“One of the things that is contributing to more urban boarders is the fact that in our big cities – Melbourne and Sydney and, to a lesser extent, Brisbane – families are really struggling with travel. For a child actively involved in a school’s extracurricular program, parents might question why their child might spend an hour or more on public transport, travelling to and from school when, in fact, they could live at the school and use that time wisely.”

Convenience aside, boarding is beneficial in many other ways too. Daily life in residence is highly structured with a level of supervision that few parents have the time or energy to replicate. 

Monitored study periods ensure that students complete their homework and boarders can easily access extra tutoring when needed, making them less likely to fall behind. 

Technology use is tightly regulated. Rules vary, but generally, there are strict policies on internet access in terms of both time and content. Mobile phones are off-limits during study periods and most schools require devices to be handed in at bedtime. 

For many parents, this aspect alone is worth the price of admission. Research shows children’s technology use is a source of conflict in two-thirds of Australian families and more than 80% of parents think digital devices are negatively impacting their children, mentally and physically.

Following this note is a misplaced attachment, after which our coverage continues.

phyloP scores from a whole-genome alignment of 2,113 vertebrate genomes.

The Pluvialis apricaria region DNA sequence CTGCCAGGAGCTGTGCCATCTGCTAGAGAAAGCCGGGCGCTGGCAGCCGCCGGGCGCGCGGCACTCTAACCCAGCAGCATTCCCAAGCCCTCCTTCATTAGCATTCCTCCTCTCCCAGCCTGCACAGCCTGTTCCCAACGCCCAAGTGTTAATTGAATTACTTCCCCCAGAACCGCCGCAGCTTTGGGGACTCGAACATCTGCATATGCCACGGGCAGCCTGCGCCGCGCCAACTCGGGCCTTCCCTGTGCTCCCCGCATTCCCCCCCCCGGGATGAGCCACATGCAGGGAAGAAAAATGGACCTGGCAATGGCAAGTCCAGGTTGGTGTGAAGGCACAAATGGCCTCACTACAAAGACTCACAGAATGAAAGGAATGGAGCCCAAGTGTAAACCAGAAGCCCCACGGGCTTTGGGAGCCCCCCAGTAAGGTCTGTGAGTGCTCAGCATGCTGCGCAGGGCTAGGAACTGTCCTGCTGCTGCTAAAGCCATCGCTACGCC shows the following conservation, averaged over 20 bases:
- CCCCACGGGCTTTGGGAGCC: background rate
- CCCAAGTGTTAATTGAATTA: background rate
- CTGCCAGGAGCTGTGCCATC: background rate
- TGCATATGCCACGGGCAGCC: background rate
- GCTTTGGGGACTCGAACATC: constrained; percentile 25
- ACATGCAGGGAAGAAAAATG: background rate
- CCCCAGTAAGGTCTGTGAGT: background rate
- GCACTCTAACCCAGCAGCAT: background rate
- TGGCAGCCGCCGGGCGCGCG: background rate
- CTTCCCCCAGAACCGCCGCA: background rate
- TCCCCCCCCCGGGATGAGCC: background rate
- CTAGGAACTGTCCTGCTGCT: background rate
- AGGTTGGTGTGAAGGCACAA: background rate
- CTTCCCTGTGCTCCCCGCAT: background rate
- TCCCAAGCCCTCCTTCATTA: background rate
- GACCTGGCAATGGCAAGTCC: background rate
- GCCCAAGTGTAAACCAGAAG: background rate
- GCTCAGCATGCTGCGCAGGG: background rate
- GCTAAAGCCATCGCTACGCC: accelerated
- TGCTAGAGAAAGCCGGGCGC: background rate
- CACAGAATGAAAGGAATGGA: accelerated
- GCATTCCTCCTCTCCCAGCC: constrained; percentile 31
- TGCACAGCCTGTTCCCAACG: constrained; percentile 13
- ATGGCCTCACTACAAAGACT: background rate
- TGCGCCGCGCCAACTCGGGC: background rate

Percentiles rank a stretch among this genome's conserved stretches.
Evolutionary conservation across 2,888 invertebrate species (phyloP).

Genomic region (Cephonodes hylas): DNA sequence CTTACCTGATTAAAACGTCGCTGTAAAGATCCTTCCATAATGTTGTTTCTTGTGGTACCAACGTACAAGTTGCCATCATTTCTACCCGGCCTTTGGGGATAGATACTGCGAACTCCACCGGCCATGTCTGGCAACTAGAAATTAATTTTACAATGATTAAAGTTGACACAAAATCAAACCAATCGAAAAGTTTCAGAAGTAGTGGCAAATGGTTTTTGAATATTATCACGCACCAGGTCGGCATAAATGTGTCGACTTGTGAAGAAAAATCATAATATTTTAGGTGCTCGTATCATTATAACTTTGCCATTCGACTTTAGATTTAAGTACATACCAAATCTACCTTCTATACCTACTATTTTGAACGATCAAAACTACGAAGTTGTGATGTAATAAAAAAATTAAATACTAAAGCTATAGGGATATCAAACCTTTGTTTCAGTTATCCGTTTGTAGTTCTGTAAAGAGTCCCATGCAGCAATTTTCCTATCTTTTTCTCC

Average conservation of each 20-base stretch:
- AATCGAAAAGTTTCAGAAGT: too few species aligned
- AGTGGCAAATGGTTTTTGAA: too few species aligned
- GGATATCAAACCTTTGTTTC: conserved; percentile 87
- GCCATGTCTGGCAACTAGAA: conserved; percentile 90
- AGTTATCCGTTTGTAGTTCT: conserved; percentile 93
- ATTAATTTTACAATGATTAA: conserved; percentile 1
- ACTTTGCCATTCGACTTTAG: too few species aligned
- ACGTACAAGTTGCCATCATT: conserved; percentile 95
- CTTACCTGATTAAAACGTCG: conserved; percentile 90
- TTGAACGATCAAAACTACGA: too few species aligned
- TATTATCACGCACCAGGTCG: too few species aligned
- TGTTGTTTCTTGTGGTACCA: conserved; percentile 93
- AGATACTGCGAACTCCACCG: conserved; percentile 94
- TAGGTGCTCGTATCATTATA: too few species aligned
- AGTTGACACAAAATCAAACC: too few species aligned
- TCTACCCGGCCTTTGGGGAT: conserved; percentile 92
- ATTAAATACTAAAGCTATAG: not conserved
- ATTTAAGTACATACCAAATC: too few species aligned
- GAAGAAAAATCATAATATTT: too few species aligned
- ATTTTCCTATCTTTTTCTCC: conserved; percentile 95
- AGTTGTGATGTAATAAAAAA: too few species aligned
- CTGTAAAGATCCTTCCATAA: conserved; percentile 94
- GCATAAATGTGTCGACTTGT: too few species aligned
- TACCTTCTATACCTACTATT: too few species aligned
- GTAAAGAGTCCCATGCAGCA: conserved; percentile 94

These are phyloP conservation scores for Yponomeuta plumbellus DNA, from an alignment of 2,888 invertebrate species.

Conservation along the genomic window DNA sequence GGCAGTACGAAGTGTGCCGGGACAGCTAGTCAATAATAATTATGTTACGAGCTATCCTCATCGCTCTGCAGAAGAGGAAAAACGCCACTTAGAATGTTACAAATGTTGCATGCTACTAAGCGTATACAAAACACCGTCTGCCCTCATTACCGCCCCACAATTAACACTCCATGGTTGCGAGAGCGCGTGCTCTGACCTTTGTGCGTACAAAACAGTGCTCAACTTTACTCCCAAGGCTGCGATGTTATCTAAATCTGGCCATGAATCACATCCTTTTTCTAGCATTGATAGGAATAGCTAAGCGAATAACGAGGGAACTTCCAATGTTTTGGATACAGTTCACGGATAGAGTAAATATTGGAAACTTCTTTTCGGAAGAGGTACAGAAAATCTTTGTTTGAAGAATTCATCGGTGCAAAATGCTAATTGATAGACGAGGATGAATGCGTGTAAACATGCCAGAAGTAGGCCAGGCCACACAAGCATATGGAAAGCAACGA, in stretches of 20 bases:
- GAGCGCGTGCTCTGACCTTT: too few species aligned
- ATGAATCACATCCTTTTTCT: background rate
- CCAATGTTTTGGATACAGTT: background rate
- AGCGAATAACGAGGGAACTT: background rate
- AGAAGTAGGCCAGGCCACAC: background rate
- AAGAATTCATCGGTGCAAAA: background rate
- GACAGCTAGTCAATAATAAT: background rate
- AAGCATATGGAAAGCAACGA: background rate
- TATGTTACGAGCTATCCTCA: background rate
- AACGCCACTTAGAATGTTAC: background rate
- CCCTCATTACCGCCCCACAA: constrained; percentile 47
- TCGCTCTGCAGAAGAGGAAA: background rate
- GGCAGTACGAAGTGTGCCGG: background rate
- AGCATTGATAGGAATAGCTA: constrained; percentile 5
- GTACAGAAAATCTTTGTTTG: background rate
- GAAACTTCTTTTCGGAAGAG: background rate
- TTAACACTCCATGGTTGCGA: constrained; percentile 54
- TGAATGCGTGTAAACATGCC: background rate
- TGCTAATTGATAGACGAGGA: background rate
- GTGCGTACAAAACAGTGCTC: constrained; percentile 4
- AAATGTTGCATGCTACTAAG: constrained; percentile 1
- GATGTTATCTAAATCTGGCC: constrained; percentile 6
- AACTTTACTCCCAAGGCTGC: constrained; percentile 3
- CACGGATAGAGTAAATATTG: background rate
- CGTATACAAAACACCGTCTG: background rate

Boarding can be an effective antidote to technology overload. A University of South Australia study, conducted at Adelaide’s Westminster School, found boarders sleep an average of 40 minutes more per night than their day student peers.

Speaking to the Australian, lead researcher Alex Reardon attributed the sleep differential to restricted technology use at night and the consistent routine of boarding house life.

“We know in the literature that kids who have set routines, who have good sleep hygiene, tend to sleep better and have better mental health outcomes,” he says. “Boarding is inherently really good at routine. It turns out boarders are sleeping really well, they’re sleeping longer than day students.”

But perhaps the greatest reason for boarding’s renewed popularity is that the schools themselves have changed to better reflect contemporary lifestyles.

Old-fashioned dormitory-style, cramped sleeping quarters have given way to larger rooms with fewer occupants and a greater emphasis on student privacy.